Many of the educational practices at Mission Hill echo the ideas of Sahlberg. The school has a broad mission: “The task of public education is to help parents raise youngsters who will maintain and nurture the best habits of a democratic society: to be smart, caring, strong, resilient, imaginative and thoughtful.”

Based on the vision, Mission Hill’s curriculum is deep and relevant and is meant to foster the academic, intellectual, artistic, social, emotional and civic growth of each student. School -wide themes are woven into social studies, reading, science and the arts. An assessment process that uses multiple measures (observations of students and student work) is ongoing, diagnostic and based on a portfolio approach. Graduation is via a portfolio review. Instruction is child-centered and project-based, using active inquiry that stresses the development of “habits of mind” and “habits of work.” 

A central feature of Mission Hill is its professional learning community, in which teachers develop relationships of trust and work together on curricula and planning. These and other approaches contribute to a powerful learning environment for children and adults.

While Mission Hill must comply with district and state-mandated testing, it is part of a group of Boston “pilot schools” and so has considerable autonomy over its budget, staffing, curriculum development and instructional practices.

The educators from Mission Hill spoke at a forum at the College of Education at DePaul University, showed the new film “Good Morning Mission Hill” at Francis Parker School and met separately with a group of teachers and a group of principals to explore how these approaches could be used in their own practice.

Suggestions for deep change

 We brought the Mission Hill educators to Chicago to spark discussion about a student-centered education philosophy. And spark discussion it did!  Most who attended the events were inspired. But questions were raised about the possibility of instituting democratic practices in a non-democratic system.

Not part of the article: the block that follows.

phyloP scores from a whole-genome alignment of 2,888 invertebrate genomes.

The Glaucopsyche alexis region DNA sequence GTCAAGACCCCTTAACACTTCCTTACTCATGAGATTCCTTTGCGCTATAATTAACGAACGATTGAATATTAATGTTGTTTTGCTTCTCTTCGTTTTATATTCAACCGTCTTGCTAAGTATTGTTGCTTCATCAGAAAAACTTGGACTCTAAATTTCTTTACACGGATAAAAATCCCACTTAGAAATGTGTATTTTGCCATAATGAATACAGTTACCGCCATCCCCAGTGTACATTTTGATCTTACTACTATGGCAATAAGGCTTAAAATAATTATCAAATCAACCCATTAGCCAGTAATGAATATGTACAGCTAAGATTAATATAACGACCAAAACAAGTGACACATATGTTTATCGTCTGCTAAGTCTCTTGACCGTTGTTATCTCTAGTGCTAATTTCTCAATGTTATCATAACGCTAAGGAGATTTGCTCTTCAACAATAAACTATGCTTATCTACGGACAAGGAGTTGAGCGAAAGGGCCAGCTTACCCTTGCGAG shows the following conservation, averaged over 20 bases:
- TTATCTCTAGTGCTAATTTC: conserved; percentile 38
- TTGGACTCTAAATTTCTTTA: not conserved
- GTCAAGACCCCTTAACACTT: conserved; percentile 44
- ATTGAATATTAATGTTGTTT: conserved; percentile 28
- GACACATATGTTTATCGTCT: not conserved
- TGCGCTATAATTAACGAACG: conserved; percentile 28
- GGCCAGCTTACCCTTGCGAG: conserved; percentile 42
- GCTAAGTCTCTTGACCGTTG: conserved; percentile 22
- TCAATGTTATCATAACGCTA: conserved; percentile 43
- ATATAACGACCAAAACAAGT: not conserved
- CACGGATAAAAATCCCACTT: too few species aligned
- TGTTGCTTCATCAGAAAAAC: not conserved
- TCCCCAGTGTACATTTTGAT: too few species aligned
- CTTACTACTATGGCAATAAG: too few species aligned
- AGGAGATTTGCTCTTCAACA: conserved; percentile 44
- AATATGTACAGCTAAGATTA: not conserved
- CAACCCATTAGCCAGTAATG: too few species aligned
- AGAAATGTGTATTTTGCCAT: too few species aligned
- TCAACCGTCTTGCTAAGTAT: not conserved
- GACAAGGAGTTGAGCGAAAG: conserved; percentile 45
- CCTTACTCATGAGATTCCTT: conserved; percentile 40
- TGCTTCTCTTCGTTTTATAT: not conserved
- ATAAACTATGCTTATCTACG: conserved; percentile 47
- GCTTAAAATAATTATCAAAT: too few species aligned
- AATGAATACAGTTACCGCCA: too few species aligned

Some said that the hopeful vision and child-centered schooling that was offered by Mission Hill felt like another language, far removed from current policies in Chicago. Others grappled with ways to find space – perhaps within the “cracks” of existing mandates, prescriptive policies, testing schedules, and narrow measures of accountability – to enact and grow some of the progressive practices and ideas embodied in the Mission Hill School.

We find that in our conversations with teachers, parents and students, we are all searching for alternatives to today’s current “reform” strategies. We were inspired by the discussions that took place recently and by the hunger we saw—hunger to provide children with an educational experience that is grounded in child development theory, informed by expert research, and with a vision of teaching children to be active participants in a democratic society.  We have also noted with great interest the recent call by principals for increased attention to education that is evidence-based and collaborative.

It’s an exciting time as parents, teachers, and principals are speaking out about the need for change. We encourage people to learn about Mission Hill, to get Sahlberg’s book Finnish Lessons and start conversations with parents at schools and local school council meetings as well as among teachers, sharing their ideas of what a truly high-quality education would look like.

Chicago isn’t Finland, and we don’t think that with the prevailing mindset, we are going to get Mission Hills in our neighborhood schools anytime soon. These are simply examples, suggestions for deep change, a possible starting point for discussion–much as they were for the over 400 people who gathered in Chicago last month, eager to change the conversation about education policy.

Diane Horwitz is an adjunct instructor in the Department of Educational Policy Studies and Research at the College of Education, DePaul University and is the coordinator of quarterly education issues forums for the college.

Wendy Katten is a parent of a fifth-grader in CPS and the director of the parent advocacy group Raise Your Hand for Illinois Public Education. She worked in social services prior to forming the group.